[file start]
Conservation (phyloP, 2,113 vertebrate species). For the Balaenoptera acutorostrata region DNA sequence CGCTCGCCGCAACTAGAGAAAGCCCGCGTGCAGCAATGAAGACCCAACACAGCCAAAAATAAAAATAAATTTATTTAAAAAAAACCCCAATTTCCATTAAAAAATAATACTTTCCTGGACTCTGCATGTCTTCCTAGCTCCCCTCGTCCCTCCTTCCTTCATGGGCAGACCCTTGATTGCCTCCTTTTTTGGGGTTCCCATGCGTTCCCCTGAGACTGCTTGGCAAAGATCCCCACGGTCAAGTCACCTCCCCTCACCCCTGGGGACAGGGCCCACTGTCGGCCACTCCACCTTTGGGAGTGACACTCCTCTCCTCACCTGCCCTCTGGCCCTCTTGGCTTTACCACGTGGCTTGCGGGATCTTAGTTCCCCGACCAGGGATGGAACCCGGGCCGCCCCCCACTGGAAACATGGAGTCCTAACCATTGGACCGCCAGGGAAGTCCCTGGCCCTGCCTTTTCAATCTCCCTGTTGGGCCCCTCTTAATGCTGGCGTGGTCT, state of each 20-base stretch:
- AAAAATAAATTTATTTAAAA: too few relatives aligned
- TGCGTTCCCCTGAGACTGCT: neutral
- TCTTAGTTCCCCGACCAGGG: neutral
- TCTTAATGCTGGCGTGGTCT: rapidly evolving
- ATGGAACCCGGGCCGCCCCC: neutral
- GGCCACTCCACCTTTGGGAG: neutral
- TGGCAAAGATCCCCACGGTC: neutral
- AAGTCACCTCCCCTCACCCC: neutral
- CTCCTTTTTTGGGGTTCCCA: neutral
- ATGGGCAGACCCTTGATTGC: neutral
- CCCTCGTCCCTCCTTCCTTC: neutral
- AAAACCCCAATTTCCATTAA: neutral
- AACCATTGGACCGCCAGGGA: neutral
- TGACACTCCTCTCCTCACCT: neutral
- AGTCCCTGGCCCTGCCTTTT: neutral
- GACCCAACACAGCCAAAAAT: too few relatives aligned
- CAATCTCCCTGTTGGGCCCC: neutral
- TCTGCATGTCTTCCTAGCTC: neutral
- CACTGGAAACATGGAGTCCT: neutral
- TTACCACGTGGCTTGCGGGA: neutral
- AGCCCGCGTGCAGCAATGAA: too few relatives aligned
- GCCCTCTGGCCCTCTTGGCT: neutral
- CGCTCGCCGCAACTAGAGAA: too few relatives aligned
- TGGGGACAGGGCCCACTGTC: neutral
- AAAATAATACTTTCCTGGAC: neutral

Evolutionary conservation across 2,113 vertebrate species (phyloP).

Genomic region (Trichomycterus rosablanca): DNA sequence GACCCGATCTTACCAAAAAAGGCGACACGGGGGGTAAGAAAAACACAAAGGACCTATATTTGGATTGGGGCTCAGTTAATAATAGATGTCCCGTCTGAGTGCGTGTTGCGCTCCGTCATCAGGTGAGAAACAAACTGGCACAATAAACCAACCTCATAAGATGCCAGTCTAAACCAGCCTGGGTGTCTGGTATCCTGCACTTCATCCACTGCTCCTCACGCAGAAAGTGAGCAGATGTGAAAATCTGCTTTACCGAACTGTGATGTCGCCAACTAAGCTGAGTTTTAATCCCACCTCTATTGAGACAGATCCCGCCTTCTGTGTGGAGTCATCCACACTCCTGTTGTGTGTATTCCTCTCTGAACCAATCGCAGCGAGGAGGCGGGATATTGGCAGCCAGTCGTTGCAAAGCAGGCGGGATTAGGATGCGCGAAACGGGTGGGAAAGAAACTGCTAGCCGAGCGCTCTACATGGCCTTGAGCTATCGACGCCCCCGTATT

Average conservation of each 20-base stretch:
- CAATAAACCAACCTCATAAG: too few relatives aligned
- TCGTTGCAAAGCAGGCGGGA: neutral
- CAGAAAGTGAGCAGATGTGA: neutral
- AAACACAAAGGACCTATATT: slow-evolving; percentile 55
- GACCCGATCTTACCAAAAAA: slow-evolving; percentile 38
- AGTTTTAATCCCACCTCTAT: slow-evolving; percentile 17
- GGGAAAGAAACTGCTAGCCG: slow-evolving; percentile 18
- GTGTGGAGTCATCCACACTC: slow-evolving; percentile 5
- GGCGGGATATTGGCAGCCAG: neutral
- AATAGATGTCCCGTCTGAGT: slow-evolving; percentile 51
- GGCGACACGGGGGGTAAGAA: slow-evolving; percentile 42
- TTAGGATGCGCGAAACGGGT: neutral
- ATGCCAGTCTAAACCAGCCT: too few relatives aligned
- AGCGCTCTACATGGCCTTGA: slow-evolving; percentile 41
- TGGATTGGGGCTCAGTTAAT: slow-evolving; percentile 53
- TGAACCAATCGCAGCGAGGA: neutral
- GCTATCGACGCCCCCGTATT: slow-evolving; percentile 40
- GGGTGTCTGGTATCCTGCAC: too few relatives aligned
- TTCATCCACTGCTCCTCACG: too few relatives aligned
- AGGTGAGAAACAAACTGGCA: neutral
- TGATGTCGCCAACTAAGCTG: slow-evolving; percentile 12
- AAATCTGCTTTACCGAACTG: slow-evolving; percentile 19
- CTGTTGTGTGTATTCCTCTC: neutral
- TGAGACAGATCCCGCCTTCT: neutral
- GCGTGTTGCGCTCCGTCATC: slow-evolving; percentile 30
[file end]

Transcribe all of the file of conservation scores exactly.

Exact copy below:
Conservation (phyloP, 2,113 vertebrate species). For the Balaenoptera acutorostrata region DNA sequence CGCTCGCCGCAACTAGAGAAAGCCCGCGTGCAGCAATGAAGACCCAACACAGCCAAAAATAAAAATAAATTTATTTAAAAAAAACCCCAATTTCCATTAAAAAATAATACTTTCCTGGACTCTGCATGTCTTCCTAGCTCCCCTCGTCCCTCCTTCCTTCATGGGCAGACCCTTGATTGCCTCCTTTTTTGGGGTTCCCATGCGTTCCCCTGAGACTGCTTGGCAAAGATCCCCACGGTCAAGTCACCTCCCCTCACCCCTGGGGACAGGGCCCACTGTCGGCCACTCCACCTTTGGGAGTGACACTCCTCTCCTCACCTGCCCTCTGGCCCTCTTGGCTTTACCACGTGGCTTGCGGGATCTTAGTTCCCCGACCAGGGATGGAACCCGGGCCGCCCCCCACTGGAAACATGGAGTCCTAACCATTGGACCGCCAGGGAAGTCCCTGGCCCTGCCTTTTCAATCTCCCTGTTGGGCCCCTCTTAATGCTGGCGTGGTCT, state of each 20-base stretch:
- AAAAATAAATTTATTTAAAA: too few relatives aligned
- TGCGTTCCCCTGAGACTGCT: neutral
- TCTTAGTTCCCCGACCAGGG: neutral
- TCTTAATGCTGGCGTGGTCT: rapidly evolving
- ATGGAACCCGGGCCGCCCCC: neutral
- GGCCACTCCACCTTTGGGAG: neutral
- TGGCAAAGATCCCCACGGTC: neutral
- AAGTCACCTCCCCTCACCCC: neutral
- CTCCTTTTTTGGGGTTCCCA: neutral
- ATGGGCAGACCCTTGATTGC: neutral
- CCCTCGTCCCTCCTTCCTTC: neutral
- AAAACCCCAATTTCCATTAA: neutral
- AACCATTGGACCGCCAGGGA: neutral
- TGACACTCCTCTCCTCACCT: neutral
- AGTCCCTGGCCCTGCCTTTT: neutral
- GACCCAACACAGCCAAAAAT: too few relatives aligned
- CAATCTCCCTGTTGGGCCCC: neutral
- TCTGCATGTCTTCCTAGCTC: neutral
- CACTGGAAACATGGAGTCCT: neutral
- TTACCACGTGGCTTGCGGGA: neutral
- AGCCCGCGTGCAGCAATGAA: too few relatives aligned
- GCCCTCTGGCCCTCTTGGCT: neutral
- CGCTCGCCGCAACTAGAGAA: too few relatives aligned
- TGGGGACAGGGCCCACTGTC: neutral
- AAAATAATACTTTCCTGGAC: neutral

Evolutionary conservation across 2,113 vertebrate species (phyloP).

Genomic region (Trichomycterus rosablanca): DNA sequence GACCCGATCTTACCAAAAAAGGCGACACGGGGGGTAAGAAAAACACAAAGGACCTATATTTGGATTGGGGCTCAGTTAATAATAGATGTCCCGTCTGAGTGCGTGTTGCGCTCCGTCATCAGGTGAGAAACAAACTGGCACAATAAACCAACCTCATAAGATGCCAGTCTAAACCAGCCTGGGTGTCTGGTATCCTGCACTTCATCCACTGCTCCTCACGCAGAAAGTGAGCAGATGTGAAAATCTGCTTTACCGAACTGTGATGTCGCCAACTAAGCTGAGTTTTAATCCCACCTCTATTGAGACAGATCCCGCCTTCTGTGTGGAGTCATCCACACTCCTGTTGTGTGTATTCCTCTCTGAACCAATCGCAGCGAGGAGGCGGGATATTGGCAGCCAGTCGTTGCAAAGCAGGCGGGATTAGGATGCGCGAAACGGGTGGGAAAGAAACTGCTAGCCGAGCGCTCTACATGGCCTTGAGCTATCGACGCCCCCGTATT

Average conservation of each 20-base stretch:
- CAATAAACCAACCTCATAAG: too few relatives aligned
- TCGTTGCAAAGCAGGCGGGA: neutral
- CAGAAAGTGAGCAGATGTGA: neutral
- AAACACAAAGGACCTATATT: slow-evolving; percentile 55
- GACCCGATCTTACCAAAAAA: slow-evolving; percentile 38
- AGTTTTAATCCCACCTCTAT: slow-evolving; percentile 17
- GGGAAAGAAACTGCTAGCCG: slow-evolving; percentile 18
- GTGTGGAGTCATCCACACTC: slow-evolving; percentile 5
- GGCGGGATATTGGCAGCCAG: neutral
- AATAGATGTCCCGTCTGAGT: slow-evolving; percentile 51
- GGCGACACGGGGGGTAAGAA: slow-evolving; percentile 42
- TTAGGATGCGCGAAACGGGT: neutral
- ATGCCAGTCTAAACCAGCCT: too few relatives aligned
- AGCGCTCTACATGGCCTTGA: slow-evolving; percentile 41
- TGGATTGGGGCTCAGTTAAT: slow-evolving; percentile 53
- TGAACCAATCGCAGCGAGGA: neutral
- GCTATCGACGCCCCCGTATT: slow-evolving; percentile 40
- GGGTGTCTGGTATCCTGCAC: too few relatives aligned
- TTCATCCACTGCTCCTCACG: too few relatives aligned
- AGGTGAGAAACAAACTGGCA: neutral
- TGATGTCGCCAACTAAGCTG: slow-evolving; percentile 12
- AAATCTGCTTTACCGAACTG: slow-evolving; percentile 19
- CTGTTGTGTGTATTCCTCTC: neutral
- TGAGACAGATCCCGCCTTCT: neutral
- GCGTGTTGCGCTCCGTCATC: slow-evolving; percentile 30